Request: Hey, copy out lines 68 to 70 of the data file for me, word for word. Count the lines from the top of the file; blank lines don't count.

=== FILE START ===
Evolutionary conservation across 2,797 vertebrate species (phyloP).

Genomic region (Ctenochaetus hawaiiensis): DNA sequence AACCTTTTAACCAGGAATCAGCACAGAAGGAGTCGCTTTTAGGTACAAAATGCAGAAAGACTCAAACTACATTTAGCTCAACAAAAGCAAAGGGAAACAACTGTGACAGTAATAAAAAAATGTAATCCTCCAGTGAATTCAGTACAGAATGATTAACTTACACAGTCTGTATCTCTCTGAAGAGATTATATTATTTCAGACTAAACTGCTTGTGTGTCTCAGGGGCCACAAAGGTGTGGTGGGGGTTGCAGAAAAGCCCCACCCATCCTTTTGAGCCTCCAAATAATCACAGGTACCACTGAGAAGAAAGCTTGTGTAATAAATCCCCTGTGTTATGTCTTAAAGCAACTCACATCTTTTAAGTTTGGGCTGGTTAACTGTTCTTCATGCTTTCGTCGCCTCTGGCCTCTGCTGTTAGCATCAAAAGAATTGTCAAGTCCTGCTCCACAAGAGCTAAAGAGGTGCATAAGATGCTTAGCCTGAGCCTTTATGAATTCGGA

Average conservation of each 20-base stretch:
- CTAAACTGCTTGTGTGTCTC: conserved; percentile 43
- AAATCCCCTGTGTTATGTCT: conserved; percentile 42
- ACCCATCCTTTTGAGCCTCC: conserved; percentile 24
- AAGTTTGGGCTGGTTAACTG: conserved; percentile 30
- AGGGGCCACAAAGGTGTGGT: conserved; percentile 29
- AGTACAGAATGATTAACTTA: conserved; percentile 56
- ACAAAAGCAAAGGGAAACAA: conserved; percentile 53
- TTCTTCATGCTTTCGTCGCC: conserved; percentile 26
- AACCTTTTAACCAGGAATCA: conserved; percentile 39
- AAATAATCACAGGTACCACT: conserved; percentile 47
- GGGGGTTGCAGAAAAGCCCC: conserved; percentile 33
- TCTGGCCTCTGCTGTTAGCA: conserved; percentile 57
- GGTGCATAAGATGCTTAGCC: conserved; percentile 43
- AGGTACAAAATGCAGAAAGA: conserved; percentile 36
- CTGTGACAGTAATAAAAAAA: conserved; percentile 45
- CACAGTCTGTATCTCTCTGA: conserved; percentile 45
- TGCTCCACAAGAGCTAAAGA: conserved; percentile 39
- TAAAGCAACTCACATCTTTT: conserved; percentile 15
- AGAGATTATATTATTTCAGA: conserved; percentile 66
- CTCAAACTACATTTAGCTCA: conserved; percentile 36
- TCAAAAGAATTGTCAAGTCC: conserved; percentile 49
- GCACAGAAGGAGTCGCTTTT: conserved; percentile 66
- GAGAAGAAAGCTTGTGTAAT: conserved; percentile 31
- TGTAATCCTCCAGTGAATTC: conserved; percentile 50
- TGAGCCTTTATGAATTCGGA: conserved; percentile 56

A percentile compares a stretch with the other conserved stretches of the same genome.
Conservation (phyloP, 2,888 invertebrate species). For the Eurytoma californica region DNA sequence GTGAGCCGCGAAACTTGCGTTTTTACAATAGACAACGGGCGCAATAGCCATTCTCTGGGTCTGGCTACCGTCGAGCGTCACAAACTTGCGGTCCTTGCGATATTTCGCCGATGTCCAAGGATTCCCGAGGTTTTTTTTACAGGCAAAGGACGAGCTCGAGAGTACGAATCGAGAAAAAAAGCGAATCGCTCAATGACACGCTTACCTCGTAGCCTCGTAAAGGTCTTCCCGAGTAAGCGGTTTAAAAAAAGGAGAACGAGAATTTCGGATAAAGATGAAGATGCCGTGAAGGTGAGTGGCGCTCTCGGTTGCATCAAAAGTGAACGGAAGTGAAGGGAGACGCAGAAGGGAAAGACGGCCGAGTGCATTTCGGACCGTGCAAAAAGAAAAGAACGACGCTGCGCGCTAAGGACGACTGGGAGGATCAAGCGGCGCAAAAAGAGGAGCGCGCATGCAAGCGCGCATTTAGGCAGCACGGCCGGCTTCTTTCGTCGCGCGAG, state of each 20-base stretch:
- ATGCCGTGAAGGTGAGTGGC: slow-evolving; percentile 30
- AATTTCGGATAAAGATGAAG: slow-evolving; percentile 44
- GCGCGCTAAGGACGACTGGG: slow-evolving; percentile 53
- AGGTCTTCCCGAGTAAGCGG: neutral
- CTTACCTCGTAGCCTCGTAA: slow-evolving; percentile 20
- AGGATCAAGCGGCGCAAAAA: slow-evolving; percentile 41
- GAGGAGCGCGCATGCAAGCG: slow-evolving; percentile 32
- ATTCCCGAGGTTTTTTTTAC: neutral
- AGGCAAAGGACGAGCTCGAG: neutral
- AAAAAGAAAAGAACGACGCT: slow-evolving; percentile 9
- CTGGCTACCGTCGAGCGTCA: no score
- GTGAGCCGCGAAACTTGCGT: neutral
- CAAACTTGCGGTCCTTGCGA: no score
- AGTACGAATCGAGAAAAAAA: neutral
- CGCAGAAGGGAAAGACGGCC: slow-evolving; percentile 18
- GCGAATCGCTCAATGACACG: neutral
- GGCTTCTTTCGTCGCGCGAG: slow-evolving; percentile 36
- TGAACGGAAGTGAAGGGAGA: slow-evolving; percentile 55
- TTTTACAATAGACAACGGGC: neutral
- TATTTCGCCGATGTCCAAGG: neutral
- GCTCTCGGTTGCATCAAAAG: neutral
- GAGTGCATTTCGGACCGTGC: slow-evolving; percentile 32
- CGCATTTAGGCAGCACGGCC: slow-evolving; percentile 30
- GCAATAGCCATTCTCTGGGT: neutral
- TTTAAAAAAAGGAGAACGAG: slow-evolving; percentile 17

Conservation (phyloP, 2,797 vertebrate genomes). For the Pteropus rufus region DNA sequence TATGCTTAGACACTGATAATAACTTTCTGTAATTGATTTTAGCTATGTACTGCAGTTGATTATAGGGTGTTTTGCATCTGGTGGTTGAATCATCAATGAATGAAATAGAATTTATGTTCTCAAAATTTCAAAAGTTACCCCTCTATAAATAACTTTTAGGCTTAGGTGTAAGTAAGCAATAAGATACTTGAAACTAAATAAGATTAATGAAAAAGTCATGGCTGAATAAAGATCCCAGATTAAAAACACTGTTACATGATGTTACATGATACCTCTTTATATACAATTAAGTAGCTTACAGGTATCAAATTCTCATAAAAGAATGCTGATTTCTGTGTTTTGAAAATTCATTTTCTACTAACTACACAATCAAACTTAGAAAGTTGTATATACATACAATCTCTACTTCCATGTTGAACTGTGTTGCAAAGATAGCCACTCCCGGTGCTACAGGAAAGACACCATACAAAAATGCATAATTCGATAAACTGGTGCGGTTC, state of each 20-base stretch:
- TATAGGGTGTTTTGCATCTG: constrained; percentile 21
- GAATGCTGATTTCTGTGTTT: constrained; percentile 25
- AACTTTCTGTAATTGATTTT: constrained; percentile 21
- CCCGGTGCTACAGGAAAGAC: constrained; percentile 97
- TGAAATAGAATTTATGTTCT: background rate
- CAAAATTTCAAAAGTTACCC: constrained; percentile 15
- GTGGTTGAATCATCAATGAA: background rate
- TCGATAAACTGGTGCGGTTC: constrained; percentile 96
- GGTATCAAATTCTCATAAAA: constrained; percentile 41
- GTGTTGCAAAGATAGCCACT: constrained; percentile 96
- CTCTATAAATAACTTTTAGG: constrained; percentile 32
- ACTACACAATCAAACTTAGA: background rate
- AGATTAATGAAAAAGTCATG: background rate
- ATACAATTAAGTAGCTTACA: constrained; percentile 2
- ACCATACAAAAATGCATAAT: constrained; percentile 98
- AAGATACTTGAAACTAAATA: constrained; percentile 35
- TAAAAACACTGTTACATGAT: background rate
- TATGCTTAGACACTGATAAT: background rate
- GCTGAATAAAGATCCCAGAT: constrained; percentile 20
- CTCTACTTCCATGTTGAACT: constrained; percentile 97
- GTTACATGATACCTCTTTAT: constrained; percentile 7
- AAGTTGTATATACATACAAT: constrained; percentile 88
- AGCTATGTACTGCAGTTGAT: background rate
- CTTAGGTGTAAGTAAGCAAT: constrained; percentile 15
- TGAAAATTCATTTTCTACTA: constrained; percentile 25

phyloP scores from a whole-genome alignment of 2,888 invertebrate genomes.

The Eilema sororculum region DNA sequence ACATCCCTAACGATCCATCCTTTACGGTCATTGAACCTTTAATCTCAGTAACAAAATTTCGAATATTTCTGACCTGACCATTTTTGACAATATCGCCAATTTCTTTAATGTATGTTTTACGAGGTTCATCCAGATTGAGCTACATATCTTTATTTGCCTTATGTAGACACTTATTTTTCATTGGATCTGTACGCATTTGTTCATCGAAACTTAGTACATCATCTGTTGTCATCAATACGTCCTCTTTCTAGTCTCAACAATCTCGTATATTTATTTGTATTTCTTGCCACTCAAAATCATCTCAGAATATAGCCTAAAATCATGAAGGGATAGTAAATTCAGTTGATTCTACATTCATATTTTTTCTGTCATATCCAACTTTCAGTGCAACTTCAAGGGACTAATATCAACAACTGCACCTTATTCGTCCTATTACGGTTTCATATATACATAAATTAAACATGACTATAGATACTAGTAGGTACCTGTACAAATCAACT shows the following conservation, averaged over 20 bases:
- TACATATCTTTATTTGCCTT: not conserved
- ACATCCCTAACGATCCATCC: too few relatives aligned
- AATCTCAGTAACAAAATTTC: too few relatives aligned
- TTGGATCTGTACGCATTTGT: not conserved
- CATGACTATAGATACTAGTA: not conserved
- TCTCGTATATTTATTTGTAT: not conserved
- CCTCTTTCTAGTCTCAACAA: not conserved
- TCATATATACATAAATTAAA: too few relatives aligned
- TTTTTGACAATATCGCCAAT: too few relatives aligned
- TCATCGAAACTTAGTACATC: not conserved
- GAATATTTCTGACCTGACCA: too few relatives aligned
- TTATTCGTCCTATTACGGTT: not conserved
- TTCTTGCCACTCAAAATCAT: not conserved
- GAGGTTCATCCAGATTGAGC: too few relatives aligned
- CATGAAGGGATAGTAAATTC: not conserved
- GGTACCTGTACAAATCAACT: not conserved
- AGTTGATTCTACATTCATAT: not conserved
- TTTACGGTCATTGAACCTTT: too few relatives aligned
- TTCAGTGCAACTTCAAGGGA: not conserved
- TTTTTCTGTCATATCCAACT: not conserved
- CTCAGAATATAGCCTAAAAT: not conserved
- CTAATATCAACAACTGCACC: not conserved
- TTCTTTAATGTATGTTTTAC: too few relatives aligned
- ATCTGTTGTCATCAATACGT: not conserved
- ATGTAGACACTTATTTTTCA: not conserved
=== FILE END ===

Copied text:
- ACTACACAATCAAACTTAGA: background rate
- AGATTAATGAAAAAGTCATG: background rate
- ATACAATTAAGTAGCTTACA: constrained; percentile 2